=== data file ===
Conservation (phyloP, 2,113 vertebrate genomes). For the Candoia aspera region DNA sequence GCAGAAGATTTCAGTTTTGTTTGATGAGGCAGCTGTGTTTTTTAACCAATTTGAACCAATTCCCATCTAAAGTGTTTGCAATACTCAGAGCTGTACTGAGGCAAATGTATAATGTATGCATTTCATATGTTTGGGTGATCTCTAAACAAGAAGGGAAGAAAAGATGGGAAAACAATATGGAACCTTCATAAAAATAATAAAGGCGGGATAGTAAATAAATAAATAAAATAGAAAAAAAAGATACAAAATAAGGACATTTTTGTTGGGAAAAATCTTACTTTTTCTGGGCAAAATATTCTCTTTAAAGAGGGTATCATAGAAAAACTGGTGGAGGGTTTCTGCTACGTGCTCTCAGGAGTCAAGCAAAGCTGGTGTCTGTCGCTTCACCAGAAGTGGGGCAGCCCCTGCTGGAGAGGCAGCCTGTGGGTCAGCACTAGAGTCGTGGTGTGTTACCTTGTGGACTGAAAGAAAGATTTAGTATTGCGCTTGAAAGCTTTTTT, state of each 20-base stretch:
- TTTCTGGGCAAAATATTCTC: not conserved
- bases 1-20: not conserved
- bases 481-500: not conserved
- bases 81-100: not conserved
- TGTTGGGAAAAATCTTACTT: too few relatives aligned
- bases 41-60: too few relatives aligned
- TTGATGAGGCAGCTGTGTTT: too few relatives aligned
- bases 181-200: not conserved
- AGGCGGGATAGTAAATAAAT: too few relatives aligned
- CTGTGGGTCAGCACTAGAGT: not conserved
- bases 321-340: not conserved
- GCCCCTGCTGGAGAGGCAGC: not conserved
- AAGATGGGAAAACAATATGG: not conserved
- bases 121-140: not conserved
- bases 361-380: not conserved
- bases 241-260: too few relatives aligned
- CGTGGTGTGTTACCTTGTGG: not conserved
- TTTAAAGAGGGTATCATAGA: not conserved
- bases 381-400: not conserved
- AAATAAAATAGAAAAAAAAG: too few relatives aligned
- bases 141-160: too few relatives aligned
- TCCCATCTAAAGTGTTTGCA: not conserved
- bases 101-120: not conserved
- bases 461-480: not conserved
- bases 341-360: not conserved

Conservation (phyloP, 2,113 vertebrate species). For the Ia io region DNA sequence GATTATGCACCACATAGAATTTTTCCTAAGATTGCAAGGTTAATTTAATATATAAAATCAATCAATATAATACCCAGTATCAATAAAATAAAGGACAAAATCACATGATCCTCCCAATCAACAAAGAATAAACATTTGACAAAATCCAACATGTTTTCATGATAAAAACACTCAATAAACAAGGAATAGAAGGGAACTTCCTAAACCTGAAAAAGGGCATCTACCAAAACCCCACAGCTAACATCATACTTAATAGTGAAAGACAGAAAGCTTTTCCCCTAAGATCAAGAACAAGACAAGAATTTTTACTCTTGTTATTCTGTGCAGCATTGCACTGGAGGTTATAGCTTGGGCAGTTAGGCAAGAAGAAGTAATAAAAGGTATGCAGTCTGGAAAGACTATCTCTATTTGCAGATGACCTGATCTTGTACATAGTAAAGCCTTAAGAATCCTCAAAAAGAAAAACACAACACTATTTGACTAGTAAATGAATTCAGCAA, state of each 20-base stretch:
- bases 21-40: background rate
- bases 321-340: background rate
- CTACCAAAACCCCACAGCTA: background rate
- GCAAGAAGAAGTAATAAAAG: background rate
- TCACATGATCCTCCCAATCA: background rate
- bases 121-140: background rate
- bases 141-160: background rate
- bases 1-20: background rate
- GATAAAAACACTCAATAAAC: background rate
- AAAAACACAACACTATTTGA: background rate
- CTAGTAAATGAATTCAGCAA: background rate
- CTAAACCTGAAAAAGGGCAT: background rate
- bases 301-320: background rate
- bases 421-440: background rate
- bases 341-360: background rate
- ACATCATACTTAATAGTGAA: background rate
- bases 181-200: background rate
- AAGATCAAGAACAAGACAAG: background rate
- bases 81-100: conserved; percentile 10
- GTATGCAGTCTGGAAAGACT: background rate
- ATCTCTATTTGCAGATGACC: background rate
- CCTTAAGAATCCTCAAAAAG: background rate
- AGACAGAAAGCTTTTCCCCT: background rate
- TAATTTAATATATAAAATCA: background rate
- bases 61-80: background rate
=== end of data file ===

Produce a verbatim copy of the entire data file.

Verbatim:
Conservation (phyloP, 2,113 vertebrate genomes). For the Candoia aspera region DNA sequence GCAGAAGATTTCAGTTTTGTTTGATGAGGCAGCTGTGTTTTTTAACCAATTTGAACCAATTCCCATCTAAAGTGTTTGCAATACTCAGAGCTGTACTGAGGCAAATGTATAATGTATGCATTTCATATGTTTGGGTGATCTCTAAACAAGAAGGGAAGAAAAGATGGGAAAACAATATGGAACCTTCATAAAAATAATAAAGGCGGGATAGTAAATAAATAAATAAAATAGAAAAAAAAGATACAAAATAAGGACATTTTTGTTGGGAAAAATCTTACTTTTTCTGGGCAAAATATTCTCTTTAAAGAGGGTATCATAGAAAAACTGGTGGAGGGTTTCTGCTACGTGCTCTCAGGAGTCAAGCAAAGCTGGTGTCTGTCGCTTCACCAGAAGTGGGGCAGCCCCTGCTGGAGAGGCAGCCTGTGGGTCAGCACTAGAGTCGTGGTGTGTTACCTTGTGGACTGAAAGAAAGATTTAGTATTGCGCTTGAAAGCTTTTTT, state of each 20-base stretch:
- TTTCTGGGCAAAATATTCTC: not conserved
- bases 1-20: not conserved
- bases 481-500: not conserved
- bases 81-100: not conserved
- TGTTGGGAAAAATCTTACTT: too few relatives aligned
- bases 41-60: too few relatives aligned
- TTGATGAGGCAGCTGTGTTT: too few relatives aligned
- bases 181-200: not conserved
- AGGCGGGATAGTAAATAAAT: too few relatives aligned
- CTGTGGGTCAGCACTAGAGT: not conserved
- bases 321-340: not conserved
- GCCCCTGCTGGAGAGGCAGC: not conserved
- AAGATGGGAAAACAATATGG: not conserved
- bases 121-140: not conserved
- bases 361-380: not conserved
- bases 241-260: too few relatives aligned
- CGTGGTGTGTTACCTTGTGG: not conserved
- TTTAAAGAGGGTATCATAGA: not conserved
- bases 381-400: not conserved
- AAATAAAATAGAAAAAAAAG: too few relatives aligned
- bases 141-160: too few relatives aligned
- TCCCATCTAAAGTGTTTGCA: not conserved
- bases 101-120: not conserved
- bases 461-480: not conserved
- bases 341-360: not conserved

Conservation (phyloP, 2,113 vertebrate species). For the Ia io region DNA sequence GATTATGCACCACATAGAATTTTTCCTAAGATTGCAAGGTTAATTTAATATATAAAATCAATCAATATAATACCCAGTATCAATAAAATAAAGGACAAAATCACATGATCCTCCCAATCAACAAAGAATAAACATTTGACAAAATCCAACATGTTTTCATGATAAAAACACTCAATAAACAAGGAATAGAAGGGAACTTCCTAAACCTGAAAAAGGGCATCTACCAAAACCCCACAGCTAACATCATACTTAATAGTGAAAGACAGAAAGCTTTTCCCCTAAGATCAAGAACAAGACAAGAATTTTTACTCTTGTTATTCTGTGCAGCATTGCACTGGAGGTTATAGCTTGGGCAGTTAGGCAAGAAGAAGTAATAAAAGGTATGCAGTCTGGAAAGACTATCTCTATTTGCAGATGACCTGATCTTGTACATAGTAAAGCCTTAAGAATCCTCAAAAAGAAAAACACAACACTATTTGACTAGTAAATGAATTCAGCAA, state of each 20-base stretch:
- bases 21-40: background rate
- bases 321-340: background rate
- CTACCAAAACCCCACAGCTA: background rate
- GCAAGAAGAAGTAATAAAAG: background rate
- TCACATGATCCTCCCAATCA: background rate
- bases 121-140: background rate
- bases 141-160: background rate
- bases 1-20: background rate
- GATAAAAACACTCAATAAAC: background rate
- AAAAACACAACACTATTTGA: background rate
- CTAGTAAATGAATTCAGCAA: background rate
- CTAAACCTGAAAAAGGGCAT: background rate
- bases 301-320: background rate
- bases 421-440: background rate
- bases 341-360: background rate
- ACATCATACTTAATAGTGAA: background rate
- bases 181-200: background rate
- AAGATCAAGAACAAGACAAG: background rate
- bases 81-100: conserved; percentile 10
- GTATGCAGTCTGGAAAGACT: background rate
- ATCTCTATTTGCAGATGACC: background rate
- CCTTAAGAATCCTCAAAAAG: background rate
- AGACAGAAAGCTTTTCCCCT: background rate
- TAATTTAATATATAAAATCA: background rate
- bases 61-80: background rate